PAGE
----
The International Society for Nomenclature of Paediatric and Congenital Heart Disease (ISNPCHD), in collaboration with the World Health Organization (WHO), developed the paediatric and congenital cardiac nomenclature that is now within the eleventh version of the International Classification of Diseases (ICD-11). This unification of IPCCC and ICD-11 is the IPCCC ICD-11 Nomenclature and is the first time that the clinical nomenclature for paediatric and congenital cardiac care and the administrative nomenclature for paediatric and congenital cardiac care are harmonized. The resultant congenital cardiac component of ICD-11 was increased from 29 congenital cardiac codes in ICD-9 and 73 congenital cardiac codes in ICD-10 to 318 codes submitted by ISNPCHD through 2018 for incorporation into ICD-11. After these 318 terms were incorporated into ICD-11 in 2018, the WHO ICD-11 team added an additional 49 terms, some of which are acceptable legacy terms from ICD-10, while others provide greater granularity than the ISNPCHD thought was originally acceptable. Thus, the total number of paediatric and congenital cardiac terms in ICD-11 is 367. In this manuscript, we describe and review the terminology, hierarchy, and definitions of the IPCCC ICD-11 Nomenclature. This article, therefore, presents a global system of nomenclature for paediatric and congenital cardiac care that unifies clinical and administrative nomenclature.
The members of ISNPCHD realize that the nomenclature published in this manuscript will continue to evolve. The version of the IPCCC that was published in 2017 has evolved and changed, and it is now replaced by this 2021 version. In the future, ISNPCHD will again publish updated versions of IPCCC, as IPCCC continues to evolve.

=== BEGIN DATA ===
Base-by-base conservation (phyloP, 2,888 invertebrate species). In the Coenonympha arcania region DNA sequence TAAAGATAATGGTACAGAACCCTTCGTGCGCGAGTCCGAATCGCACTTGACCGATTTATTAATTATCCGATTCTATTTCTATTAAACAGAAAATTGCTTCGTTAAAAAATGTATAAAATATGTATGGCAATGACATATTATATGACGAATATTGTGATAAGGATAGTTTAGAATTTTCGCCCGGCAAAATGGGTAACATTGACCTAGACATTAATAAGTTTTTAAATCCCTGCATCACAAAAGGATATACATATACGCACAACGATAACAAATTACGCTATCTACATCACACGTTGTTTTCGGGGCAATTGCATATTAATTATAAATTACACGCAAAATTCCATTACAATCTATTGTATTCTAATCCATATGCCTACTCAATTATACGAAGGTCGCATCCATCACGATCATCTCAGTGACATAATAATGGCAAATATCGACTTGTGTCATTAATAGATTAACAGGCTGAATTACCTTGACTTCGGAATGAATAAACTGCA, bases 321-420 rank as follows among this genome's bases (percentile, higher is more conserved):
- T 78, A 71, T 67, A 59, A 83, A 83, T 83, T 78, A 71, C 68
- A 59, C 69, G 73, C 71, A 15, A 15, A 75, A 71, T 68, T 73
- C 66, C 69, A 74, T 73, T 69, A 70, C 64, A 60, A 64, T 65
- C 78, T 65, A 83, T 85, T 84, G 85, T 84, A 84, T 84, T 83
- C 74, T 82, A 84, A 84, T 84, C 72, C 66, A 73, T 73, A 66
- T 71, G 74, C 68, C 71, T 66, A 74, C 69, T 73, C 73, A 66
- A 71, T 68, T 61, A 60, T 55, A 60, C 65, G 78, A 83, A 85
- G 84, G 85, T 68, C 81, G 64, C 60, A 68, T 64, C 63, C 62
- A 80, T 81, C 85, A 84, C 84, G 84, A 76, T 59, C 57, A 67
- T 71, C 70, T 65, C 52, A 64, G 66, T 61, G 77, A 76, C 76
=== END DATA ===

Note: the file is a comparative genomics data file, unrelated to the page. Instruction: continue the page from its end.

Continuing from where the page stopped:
One of the lessons learned from the coronavirus disease 2019 (COVID-19) pandemic is the utility of an early, flexible, and rapidly deployable disease screening and detection response. The largely uncontrolled spread of the pandemic in the United States exposed a range of planning and implementation shortcomings, which, if they had been in place before the pandemic emerged, may have changed the trajectory. Disease screening by detection dogs show great promise as a noninvasive, efficient, and cost-effective screening method for COVID-19 infection. We explore evidence of their use in infectious and chronic diseases; the training, oversight, and resources required for implementation; and potential uses in various settings. Disease detection dogs may contribute to the current and future public health pandemics; however, further research is needed to extend our knowledge and measurement of their effectiveness and feasibility as a public health intervention tool, and efforts are needed to ensure public and political support.
The aim was to determine the association between healthcare workers’ (HCWs) country of birth and their knowledge of appropriate use of antibiotics, and whether the association changed after an educational intervention.
Older residents in nursing homes have been recognized to receive excessively antibiotic treatments. HCWs often represent an important link between the older resident and the general practitioner prescribing the antibiotics, thus their knowledge of appropriate use of antibiotics is important.
This study was conducted as a prospective pre-post study. Totally, 312 HCWs from 7 nursing homes in Denmark were included. For statistical analyses, χ2 test and a linear mixed regression model were applied.
Native HCWs were more likely to have a higher percentage of correct responses to single statements related to knowledge of appropriate use of antibiotics. Native HCWs had a significantly higher knowledge-of-antibiotic score compared to foreign HCWs (−7.53, P < 0.01). This association remained significant after adjusting for relevant covariates (−5.64, P < 0.01). Native HCWs’ mean change in knowledge-of-antibiotic score after the intervention did not differ from the foreign HCWs’ mean change in knowledge-of-antibiotic score.